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Scott Hulsey: High Chilean processed blues prices creating supply concern

by Tad Thompson | January 03, 2011
High processed prices for Chilean blueberries in late December were threatening fresh-market supplies, according to Scott Hulsey, vice president of procurement for Gourmet Trading Co. in Los Angeles.

He told The Produce News Dec. 29 that Gourmet Trading had enjoyed company record high volume loadings over the previous two weeks. The high blueberry volume on the water represented "a nice groove right now" for the company. “It is a trend that is expected to continue through the next two or three weeks,” he said.

The large blueberry volume coming from Chile very likely reflects industry volumes, thus forebodes “a slide in the market,” he said. “I am a little nervous on where this fresh deal is headed, with a possible market drop.”

He added, “A whole other element this year that was not in play before is that as the fresh market continues to drop, the processed market price in Chile is fantastic. As the fresh market approaches where it is forecast to be next week, the growers have to debate where to send their product. I think there could be a significant impact on exportable volume over the next couple of weeks if the fresh market does not rebound. And there is no indication it will.”

Mr. Hulsey said that the processed market “started to show life over the summer — in the July timeframe. A gradual increase in prices has come to a head now. It's full blown.”

Putting processed-market prices into fresh-market terms, he said that Chilean growers were getting the equivalent of about $24 for a 12-count pint flat. This is attractive vs. the fresh-market hurdles of international freight charges, packaging costs, phytosanitary inspection and rejection risks, as well as low-value U.S. dollar exchange rates. “Payment from the processors is in seven days. These are real-world factors for growers.”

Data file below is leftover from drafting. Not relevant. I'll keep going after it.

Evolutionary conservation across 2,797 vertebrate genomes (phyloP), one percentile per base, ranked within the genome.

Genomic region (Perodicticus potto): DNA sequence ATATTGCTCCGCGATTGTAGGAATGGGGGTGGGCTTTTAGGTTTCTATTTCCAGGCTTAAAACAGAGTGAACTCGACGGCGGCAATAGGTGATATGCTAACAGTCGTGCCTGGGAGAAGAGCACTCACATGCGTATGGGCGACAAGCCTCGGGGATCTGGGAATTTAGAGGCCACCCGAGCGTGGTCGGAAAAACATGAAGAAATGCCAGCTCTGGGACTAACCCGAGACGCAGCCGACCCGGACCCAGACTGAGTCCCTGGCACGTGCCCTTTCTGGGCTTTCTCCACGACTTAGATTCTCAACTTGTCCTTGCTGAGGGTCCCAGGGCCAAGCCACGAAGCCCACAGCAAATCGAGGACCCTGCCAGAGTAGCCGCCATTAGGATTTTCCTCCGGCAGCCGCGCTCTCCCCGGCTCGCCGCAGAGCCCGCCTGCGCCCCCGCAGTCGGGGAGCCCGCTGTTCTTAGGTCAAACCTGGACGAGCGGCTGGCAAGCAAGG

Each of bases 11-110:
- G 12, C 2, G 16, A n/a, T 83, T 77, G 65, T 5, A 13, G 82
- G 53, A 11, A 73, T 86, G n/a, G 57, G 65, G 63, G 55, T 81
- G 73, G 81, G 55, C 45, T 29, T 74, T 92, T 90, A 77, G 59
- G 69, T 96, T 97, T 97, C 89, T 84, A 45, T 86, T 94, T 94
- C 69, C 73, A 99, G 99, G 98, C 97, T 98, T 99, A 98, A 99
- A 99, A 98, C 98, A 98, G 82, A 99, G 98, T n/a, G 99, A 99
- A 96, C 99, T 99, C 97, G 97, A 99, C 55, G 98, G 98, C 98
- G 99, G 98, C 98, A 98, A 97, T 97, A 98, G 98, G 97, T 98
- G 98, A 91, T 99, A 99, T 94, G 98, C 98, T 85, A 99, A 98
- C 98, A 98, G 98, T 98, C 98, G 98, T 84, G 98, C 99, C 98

The market is so strong because for the previous two years, processed blueberry prices were “absolutely horrible.” The good news for the trade is that low prices “opened more end-users for processed blueberries,” he said. “People really like them. Prices were so cheap that people used them like crazy. There was a huge inventory, but as things started to dry up, demand was roaring. As a result, that’s where we are now. ... Demand is through the roof. It is pricing like they’ve never seen before.”

This situation is “most impactful for a lot of these guys who are in the business of exporting fruit,” he continued. “They have all the packaging purchased, based on numbers. They have fixed costs, with [agricultural] guys on the ground. They are scrambling, saying, 'What are we going to do?’“

This scenario “is not our model,” Mr. Hulsey said. “We work with a grower who can export for himself.” That is, however, “the prevailing model. The growers bring raw product” for packing, and then the fruit is exported. Gourmet Trading is also “in the business of selling fruit. The fear is real. These growers, in light of a bad fresh market, may send a lot of fruit that way,” he stated.

Chile’s fresh blueberry export figures already might be showing the influence of domestic demand for processed market blueberries. Mr. Hulsey said that Chile loaded a total of 5.6 million tons in week 49. “In week 50, December 13-19, we saw 4.4 million tons loaded.”

He also said that there may be more than one factor in the volume drop, as Chile saw some labor strikes in week 50.

Still, Chilean blueberry volume was building in December, which suggests that the processed market was in play. “That is my hunch. I don’t know if that can be proven,” he said. “I think the numbers are significant enough in December that some external factors are at play.” If fresh blueberry exports continue to drop, “it’s going to be hard to argue that the reason is something other than the processed market.”

Mr. Hulsey said that his December arrivals of fresh Chilean blueberries “have been fantastic. I was walking in the cooler in L.A. yesterday. I kept commenting that every box contained a big, beautiful, hard piece of fruit. It is a shame that we are not selling for higher prices. The fruit quality is really there. If there is any time of the year you could depend on quality, it will be now.”

Despite the supply concerns, Mr. Hulsey said, “I am optimistic the fresh market will react. It’s a big time in the U.S. market for the consumption of blueberries. This is historically a large timeframe to move them. The market will be somewhat cognizant of where it should be. It will be competitive enough that we don’t lose the amount of fruit some guys are talking about.”